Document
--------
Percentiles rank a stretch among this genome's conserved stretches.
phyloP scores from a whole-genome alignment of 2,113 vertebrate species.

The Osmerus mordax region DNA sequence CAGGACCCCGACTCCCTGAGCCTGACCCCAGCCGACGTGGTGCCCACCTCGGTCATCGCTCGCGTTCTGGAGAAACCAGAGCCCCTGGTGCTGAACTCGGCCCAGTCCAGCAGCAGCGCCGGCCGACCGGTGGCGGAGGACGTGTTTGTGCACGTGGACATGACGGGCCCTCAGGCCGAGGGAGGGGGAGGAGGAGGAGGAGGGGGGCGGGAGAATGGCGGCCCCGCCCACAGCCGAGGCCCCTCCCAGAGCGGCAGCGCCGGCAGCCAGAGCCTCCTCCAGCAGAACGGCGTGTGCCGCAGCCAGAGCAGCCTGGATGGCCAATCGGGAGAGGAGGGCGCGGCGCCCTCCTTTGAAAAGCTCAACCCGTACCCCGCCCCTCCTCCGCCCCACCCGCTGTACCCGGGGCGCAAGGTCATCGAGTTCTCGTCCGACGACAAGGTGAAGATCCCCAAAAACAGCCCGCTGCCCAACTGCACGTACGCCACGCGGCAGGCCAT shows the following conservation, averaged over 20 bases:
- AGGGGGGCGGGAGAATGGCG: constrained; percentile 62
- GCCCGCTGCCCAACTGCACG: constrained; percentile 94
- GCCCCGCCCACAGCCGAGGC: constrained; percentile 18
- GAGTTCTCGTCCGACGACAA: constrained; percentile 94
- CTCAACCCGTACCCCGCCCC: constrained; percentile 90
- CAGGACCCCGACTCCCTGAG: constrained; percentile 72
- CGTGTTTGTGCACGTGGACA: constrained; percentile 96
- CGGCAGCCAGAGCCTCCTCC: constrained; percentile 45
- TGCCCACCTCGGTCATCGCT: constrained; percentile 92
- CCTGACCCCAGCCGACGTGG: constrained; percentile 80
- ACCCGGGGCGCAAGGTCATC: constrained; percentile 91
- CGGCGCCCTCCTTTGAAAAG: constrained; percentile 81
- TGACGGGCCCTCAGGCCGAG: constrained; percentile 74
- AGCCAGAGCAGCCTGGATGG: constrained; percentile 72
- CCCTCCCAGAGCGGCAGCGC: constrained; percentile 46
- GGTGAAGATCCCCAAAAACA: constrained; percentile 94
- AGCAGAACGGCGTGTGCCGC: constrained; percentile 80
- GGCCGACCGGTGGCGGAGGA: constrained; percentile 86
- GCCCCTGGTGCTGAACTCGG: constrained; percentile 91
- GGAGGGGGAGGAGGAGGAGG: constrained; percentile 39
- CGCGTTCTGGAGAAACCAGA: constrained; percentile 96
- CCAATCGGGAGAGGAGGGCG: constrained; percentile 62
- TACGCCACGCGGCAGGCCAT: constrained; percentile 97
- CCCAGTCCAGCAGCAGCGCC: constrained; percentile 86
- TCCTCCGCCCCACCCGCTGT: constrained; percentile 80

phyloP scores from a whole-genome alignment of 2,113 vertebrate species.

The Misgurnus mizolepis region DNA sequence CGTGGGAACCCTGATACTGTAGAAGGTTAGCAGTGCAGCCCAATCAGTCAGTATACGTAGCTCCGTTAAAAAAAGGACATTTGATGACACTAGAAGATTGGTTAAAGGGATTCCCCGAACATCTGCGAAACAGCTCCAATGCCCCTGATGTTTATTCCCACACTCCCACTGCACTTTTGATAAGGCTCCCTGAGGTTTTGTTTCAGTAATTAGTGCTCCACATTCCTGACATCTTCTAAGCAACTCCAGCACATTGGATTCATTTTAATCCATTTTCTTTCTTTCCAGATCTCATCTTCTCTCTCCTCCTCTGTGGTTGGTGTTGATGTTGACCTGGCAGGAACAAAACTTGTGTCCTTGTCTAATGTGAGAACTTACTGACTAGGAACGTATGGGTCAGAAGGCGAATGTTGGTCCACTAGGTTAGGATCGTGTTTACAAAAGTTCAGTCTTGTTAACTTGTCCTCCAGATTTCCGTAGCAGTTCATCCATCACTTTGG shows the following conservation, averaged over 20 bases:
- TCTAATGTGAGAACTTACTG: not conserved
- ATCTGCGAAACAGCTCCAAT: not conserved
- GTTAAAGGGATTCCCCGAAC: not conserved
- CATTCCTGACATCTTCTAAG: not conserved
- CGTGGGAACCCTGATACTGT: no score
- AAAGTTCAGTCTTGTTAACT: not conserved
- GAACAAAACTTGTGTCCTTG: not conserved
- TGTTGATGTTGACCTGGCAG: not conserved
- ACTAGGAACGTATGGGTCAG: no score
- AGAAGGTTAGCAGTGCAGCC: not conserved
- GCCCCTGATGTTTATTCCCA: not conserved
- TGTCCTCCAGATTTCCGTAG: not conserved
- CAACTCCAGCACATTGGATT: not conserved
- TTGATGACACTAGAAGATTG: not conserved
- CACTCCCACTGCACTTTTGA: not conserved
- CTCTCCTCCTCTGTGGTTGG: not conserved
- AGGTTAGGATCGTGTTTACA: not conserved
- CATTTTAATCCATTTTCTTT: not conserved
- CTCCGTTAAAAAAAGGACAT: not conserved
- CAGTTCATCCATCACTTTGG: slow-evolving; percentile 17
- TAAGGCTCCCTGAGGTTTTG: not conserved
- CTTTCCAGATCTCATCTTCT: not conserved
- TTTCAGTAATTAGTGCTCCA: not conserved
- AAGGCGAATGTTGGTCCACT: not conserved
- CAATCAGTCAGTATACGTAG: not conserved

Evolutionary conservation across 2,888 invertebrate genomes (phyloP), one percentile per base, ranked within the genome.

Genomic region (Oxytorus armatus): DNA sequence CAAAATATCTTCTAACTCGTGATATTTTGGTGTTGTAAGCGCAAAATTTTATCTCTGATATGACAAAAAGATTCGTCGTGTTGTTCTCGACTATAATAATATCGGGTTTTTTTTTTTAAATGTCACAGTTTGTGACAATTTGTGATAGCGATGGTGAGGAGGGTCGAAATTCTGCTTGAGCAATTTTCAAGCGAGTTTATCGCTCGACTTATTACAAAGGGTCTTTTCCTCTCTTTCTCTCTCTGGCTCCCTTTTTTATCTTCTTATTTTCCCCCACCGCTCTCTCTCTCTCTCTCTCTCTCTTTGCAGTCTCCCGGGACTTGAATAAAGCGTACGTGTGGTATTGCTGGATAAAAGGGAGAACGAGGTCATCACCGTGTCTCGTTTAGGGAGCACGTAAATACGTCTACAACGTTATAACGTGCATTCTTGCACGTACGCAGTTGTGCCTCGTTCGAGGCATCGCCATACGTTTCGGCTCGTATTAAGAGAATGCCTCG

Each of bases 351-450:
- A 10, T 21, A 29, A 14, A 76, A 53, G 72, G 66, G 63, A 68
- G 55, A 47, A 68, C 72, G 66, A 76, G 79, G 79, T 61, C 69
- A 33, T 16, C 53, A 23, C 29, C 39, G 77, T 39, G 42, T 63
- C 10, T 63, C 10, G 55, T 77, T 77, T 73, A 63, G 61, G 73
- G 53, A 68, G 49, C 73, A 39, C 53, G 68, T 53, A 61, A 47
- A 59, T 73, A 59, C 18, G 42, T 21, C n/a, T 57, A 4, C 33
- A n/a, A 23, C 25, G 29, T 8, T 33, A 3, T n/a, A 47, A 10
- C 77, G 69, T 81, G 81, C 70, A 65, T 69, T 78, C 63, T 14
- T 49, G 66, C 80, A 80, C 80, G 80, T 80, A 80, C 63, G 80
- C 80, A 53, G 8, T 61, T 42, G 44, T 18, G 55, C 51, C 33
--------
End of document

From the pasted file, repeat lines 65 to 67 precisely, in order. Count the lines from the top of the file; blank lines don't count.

- A n/a, A 23, C 25, G 29, T 8, T 33, A 3, T n/a, A 47, A 10
- C 77, G 69, T 81, G 81, C 70, A 65, T 69, T 78, C 63, T 14
- T 49, G 66, C 80, A 80, C 80, G 80, T 80, A 80, C 63, G 80